Update on Habitat Restoration Work at Tidmarsh
Mass Audubon has partnered with the town of Plymouth to restore the West Beaver Dam Brook at Tidmarsh Wildlife Sanctuary, as well as the cranberry bog at the Town-owned Foothills Preserve.
Both the parking lot and Entrance Trail will remain closed for safety reasons until construction is completed.
The Entrance Trail at Tidmarsh is closed because it's at the core of the construction site. The two last dams on the property, including the dam that the main trail traverses, are being removed. The dam removals and stream restoration will reconnect West Beaver Dam Brook to its headwaters at Foothills Preserve. This work will increase climate resilience and allow fish—including migratory River Herring and American Eel—and other aquatic organisms to move freely.
After restoration, there will be a bridge constructed over Beaver Dam Brook that will facilitate public foot traffic.
- At this time, there is no public parking at the sanctuary.
- Illegally parked vehicles will be subject to tow.
- Trails not subject to closure are open for neighbors to enter the eastern portion of the sanctuary on foot.
What is being restored and where is work taking place?
The restoration is taking place simultaneously at the Town of Plymouth’s Foothills Preserve and Mass Audubon’s Tidmarsh Wildlife Sanctuary. Foothills Preserve and Tidmarsh Wildlife Sanctuary used to be combined in a cranberry farm complex known as "Tidmarsh Farms Inc." The areas impacted by the current restoration activities on Mass Audubon property include the Entrance Trail and man-made pond along this trail as the final water control structures on the property will be removed.
Why is this restoration happening?
The restoration for Foothills Preserve and the west branch of Beaver Dam Brook (which crosses Tidmarsh Wildlife Sanctuary) will remove two dams/water control structures and provide restored habitat to numerous species of birds, fish, butterflies, dragonflies, plants and much much more! This will increase biodiversity, bolster our climate resiliency, and honor our mission of protecting the nature of Massachusetts for people and wildlife.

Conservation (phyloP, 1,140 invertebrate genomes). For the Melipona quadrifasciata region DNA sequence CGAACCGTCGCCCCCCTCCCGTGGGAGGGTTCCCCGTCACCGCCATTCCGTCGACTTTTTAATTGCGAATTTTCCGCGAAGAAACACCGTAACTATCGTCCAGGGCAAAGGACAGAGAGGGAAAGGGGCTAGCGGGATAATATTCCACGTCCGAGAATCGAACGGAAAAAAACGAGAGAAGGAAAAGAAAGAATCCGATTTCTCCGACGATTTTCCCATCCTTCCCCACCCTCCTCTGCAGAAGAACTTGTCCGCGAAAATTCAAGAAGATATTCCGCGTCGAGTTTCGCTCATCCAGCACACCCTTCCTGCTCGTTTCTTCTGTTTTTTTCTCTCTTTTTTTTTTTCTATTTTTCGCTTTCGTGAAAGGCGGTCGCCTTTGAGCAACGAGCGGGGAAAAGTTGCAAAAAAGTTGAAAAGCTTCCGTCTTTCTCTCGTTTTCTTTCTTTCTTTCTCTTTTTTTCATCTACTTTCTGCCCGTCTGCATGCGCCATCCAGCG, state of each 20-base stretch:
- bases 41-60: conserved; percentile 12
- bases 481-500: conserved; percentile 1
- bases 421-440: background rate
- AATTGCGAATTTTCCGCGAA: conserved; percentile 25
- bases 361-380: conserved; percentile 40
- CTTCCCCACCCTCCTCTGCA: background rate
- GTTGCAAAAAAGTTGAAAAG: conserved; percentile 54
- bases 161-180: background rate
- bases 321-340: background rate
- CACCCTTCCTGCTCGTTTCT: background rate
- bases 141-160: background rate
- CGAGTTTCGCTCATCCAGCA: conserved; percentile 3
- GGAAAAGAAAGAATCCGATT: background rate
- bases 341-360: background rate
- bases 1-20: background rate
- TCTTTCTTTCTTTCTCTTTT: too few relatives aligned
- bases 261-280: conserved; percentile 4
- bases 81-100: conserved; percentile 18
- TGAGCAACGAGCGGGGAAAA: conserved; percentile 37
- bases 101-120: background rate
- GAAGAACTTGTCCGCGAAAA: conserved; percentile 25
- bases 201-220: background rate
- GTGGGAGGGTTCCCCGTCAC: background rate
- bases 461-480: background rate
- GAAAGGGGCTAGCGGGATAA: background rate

How does this impact the trail system?
This project necessitates the closure of our Entrance Trail, the main access to the rest of the trail system from Beaver Dam Road.
Sounds like a great project! Where can I park to see it?
Due to the Entrance Trail being an active construction site and the need for storage of construction equipment, our only parking lot is closed for the safety of visitors and the restoration crew. There is no alternate parking available at the sanctuary. Please do not park on the side of Beaver Dam Road or Bartlett Road. Illegally parked vehicles will be subject to tow. But please do follow us on Facebook and Instagram for updates on the project!
I live within walking distance of Tidmarsh, can I still use the trails that are open?
Trails not subject to closure are open for neighbors to enter the eastern portion of the sanctuary on foot from Bartlett Road. Please note, there is no access from any portion of Beaver Dam Road.
When will this project be completed?
While we do not have an exact date to share with you at this moment, we will continue to keep the public updated on current progress and as soon as we have a projected date for re-opening, we will share that with you. In the meantime, we are working hard to find alternate ways to keep our 35,000 annual visitors connected to Tidmarsh, and appreciate all your support during this exciting time! We look forward to welcoming you back to an improved trail system and improved habitat soon.
Is there a visitor's center or bathroom facility open?
There is currently no visitor's center or bathroom facility located at the sanctuary.
Where does West Beaver Dam Brook go?
West Beaver Dam Brook Starts in Foothills Preserve and flows southeast towards Beaver Dam Road and then northeast through Tidmarsh Wildlife Sanctuary where it joins with Beaver Dam Brook in the sanctuary before crossing 3A, connecting to Bartlett Pond, and then meeting the ocean off of White Horse Beach.